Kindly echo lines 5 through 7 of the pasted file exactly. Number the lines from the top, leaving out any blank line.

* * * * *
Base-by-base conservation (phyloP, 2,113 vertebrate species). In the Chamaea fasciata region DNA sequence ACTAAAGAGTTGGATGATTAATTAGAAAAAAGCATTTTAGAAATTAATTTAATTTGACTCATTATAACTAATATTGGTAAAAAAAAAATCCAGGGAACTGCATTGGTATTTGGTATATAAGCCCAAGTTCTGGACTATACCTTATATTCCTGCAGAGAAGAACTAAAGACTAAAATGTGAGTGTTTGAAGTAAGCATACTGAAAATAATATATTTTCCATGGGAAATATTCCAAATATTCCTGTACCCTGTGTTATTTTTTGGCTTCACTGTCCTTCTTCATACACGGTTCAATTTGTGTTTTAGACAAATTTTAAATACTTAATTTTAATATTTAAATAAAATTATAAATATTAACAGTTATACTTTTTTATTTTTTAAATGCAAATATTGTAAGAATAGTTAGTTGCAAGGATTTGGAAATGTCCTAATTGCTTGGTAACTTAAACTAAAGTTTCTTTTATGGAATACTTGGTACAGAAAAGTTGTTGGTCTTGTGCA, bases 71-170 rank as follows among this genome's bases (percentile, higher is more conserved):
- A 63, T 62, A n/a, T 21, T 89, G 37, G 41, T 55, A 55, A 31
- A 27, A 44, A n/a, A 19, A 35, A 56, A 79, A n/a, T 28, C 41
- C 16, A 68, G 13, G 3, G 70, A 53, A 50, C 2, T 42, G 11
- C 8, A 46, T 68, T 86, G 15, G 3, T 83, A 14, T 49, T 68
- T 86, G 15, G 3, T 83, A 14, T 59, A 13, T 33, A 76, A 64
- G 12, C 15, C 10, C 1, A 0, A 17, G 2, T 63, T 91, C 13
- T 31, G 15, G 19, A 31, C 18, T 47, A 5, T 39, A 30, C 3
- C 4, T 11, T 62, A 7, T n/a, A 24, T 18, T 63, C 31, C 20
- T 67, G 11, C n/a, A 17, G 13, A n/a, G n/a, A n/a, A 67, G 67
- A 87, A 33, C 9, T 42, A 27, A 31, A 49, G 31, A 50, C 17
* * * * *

- C 8, A 46, T 68, T 86, G 15, G 3, T 83, A 14, T 49, T 68
- T 86, G 15, G 3, T 83, A 14, T 59, A 13, T 33, A 76, A 64
- G 12, C 15, C 10, C 1, A 0, A 17, G 2, T 63, T 91, C 13